5) With a flat cookie sheet or pizza peel, move pizza (with parchment) into oven and place directly on heated pizza stone or pan. Cook for 8 to 15 minutes, until edge of crust is golden brown and cheese is bubbly and beginning to brown.
6) Remove pizza from oven; allow to rest 3 to 5 minutes. Slice, serve, and gobble.

sublime lime pie
(from a 1981 Capital Times recipe discovered by Mom K)
makes 1 pie; serves 12

(for the dough -- from the Better Homes and Gardens Cook Book, circa 1970)
1 1/2 cups flour
1/2 tsp. salt
1/2 cup butter
4 to 5 Tbl. cold water
(for the filling)
3 eggs, separated
1 cup milk
1/2 cup fresh lime juice (4 to 5 limes)
1/4 cup sugar
1/3 cup flour
1/4 tsp. salt
whipped cream
lime slices

(for the crust)
1) Sift flour and salt. Cut in butter til pieces are the size of small peas. Sprinkle water, 1 tablespoon at a time, tossing mixture after each addition.
2) Form into a ball; flatten on a lightly floured board. Roll 1/8-thick from center to edge. Fold in half and gently lower into pie plate. Crimp edges (or do whatever you want to make it decorative if you like that sort of thing). Cover and chill until pie is ready to be assembled and baked.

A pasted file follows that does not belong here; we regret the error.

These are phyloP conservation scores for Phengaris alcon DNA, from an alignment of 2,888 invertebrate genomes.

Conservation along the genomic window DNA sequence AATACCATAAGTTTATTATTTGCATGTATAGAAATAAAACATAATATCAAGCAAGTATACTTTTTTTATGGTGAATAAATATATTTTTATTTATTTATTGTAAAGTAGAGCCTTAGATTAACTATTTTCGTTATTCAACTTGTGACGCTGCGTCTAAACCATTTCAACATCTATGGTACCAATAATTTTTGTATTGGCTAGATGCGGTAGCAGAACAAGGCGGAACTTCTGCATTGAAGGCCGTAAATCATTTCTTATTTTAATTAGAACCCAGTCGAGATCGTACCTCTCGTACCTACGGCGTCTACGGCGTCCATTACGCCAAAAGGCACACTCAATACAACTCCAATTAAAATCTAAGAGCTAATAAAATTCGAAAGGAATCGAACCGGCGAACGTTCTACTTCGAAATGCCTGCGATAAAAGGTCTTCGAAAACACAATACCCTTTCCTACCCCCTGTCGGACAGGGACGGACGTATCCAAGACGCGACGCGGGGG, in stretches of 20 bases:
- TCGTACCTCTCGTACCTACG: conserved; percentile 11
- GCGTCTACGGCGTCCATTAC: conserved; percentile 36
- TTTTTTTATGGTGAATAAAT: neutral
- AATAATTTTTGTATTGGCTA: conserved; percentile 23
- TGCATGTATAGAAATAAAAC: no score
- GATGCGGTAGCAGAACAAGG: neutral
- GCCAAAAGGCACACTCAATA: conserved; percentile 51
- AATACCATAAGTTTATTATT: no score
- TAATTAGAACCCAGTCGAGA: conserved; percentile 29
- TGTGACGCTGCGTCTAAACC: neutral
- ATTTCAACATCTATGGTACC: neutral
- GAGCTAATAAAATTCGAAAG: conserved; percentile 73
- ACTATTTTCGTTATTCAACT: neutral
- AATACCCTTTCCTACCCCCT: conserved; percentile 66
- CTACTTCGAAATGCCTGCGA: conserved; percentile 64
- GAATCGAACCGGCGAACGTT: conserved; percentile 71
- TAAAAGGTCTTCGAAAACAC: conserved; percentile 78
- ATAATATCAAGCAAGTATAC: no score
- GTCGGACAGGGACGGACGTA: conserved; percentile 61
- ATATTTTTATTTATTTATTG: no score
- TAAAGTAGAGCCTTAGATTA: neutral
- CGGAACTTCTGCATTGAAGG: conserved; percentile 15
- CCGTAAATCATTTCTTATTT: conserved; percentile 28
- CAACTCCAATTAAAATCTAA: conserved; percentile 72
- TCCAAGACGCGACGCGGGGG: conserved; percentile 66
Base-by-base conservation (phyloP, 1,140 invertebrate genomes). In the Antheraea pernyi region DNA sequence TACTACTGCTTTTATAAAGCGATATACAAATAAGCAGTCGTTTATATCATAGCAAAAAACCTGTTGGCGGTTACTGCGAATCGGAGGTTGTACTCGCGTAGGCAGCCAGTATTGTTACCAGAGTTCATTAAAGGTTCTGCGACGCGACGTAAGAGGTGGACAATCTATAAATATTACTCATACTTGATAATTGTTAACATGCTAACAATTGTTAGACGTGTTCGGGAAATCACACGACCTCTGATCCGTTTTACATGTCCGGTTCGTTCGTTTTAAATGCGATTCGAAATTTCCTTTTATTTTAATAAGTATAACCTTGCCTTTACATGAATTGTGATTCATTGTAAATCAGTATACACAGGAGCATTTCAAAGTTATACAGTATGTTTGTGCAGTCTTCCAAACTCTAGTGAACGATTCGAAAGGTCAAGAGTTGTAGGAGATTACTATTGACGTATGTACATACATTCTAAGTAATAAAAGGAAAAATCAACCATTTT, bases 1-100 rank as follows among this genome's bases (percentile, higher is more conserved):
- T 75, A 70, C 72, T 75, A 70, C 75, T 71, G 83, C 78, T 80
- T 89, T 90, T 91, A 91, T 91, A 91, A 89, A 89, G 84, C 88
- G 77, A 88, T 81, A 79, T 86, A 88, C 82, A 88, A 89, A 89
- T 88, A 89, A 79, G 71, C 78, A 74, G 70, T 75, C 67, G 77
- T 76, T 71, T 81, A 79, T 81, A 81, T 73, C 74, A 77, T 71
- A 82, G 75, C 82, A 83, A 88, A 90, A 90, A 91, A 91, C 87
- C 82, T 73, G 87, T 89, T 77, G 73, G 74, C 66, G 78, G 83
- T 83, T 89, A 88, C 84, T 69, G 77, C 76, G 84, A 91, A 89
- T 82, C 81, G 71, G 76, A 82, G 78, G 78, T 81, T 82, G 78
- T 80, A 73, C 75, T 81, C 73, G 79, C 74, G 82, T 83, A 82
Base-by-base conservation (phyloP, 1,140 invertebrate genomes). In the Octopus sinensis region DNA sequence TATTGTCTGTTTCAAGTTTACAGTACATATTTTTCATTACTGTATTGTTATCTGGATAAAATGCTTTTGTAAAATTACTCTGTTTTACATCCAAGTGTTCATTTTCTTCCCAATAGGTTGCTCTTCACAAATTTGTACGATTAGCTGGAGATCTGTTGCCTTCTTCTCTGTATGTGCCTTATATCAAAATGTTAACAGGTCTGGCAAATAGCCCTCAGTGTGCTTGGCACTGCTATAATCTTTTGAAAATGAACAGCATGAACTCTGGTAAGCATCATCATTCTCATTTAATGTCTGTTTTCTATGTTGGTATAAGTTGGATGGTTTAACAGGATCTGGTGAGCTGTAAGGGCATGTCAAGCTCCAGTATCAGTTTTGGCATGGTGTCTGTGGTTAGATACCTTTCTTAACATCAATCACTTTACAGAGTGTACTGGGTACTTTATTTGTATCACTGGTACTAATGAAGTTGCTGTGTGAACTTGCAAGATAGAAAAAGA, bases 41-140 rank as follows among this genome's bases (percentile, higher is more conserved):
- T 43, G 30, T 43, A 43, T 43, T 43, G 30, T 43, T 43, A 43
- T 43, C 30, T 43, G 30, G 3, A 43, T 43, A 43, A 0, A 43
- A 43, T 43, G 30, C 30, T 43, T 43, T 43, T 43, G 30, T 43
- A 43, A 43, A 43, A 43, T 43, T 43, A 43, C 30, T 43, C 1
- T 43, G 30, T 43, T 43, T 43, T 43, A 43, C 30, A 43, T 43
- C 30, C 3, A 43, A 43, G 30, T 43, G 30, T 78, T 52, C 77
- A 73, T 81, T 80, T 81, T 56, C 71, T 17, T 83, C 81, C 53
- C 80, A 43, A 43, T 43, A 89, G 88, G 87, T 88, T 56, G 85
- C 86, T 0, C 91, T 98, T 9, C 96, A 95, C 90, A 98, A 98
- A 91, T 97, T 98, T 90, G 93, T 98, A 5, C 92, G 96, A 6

(for the filling)
1) Preheat oven to 350 F.
2) Beat egg whites in large mixing bowl until stiff peaks form. Set aside.
3) In a medium bowl, beat egg yolks. Stir in milk and lime juice. Add sugar, flour, and salt; beat until smooth. Using a flat whisk, fold the lime mixture into the egg whites.
4) Pour into the pastry-lined pie plate. Bake for 35 to minutes or until golden brown (don't freak out if the surface cracks). A knife inserted into the center of the pie should come out clean.
5) Allow to cool to room temperature or chill in the fridge. Garnish with whipped cream and lime slices before serving.

Notes from Mom K: If the pie is browning too quickly, tent it with foil (seriously, make a little pyramid; don't just lay the foil on top or it might collapse and ruin the top of your pie). For perfect slices, run a knife under hot water before cutting the pie.


Mom/Jenny said...

Thanks so much for the recipes, especially the pizza recipe from Ian. I've tried to make this kind of pizza from your verbal recipe and it's been good but not sensational. Now I'll try the recipe. I'm sure it will be delicious.

Also, Ellie, did you know when you were little, I used the chocolate chip recipe from the Ambrosia bag (except when I was making tofu chocolate chip cookies). For some reason, Ambrosia doesn't include tofu?!?

Love, Jenny/Mom

Kelly said...

Tofu in cookies???? How horrible!!! Cookies are meant to be bad for you :)

Anonymous said...

The chocolate chip cookies look so good that Abby grandma Kay and I are going to make them.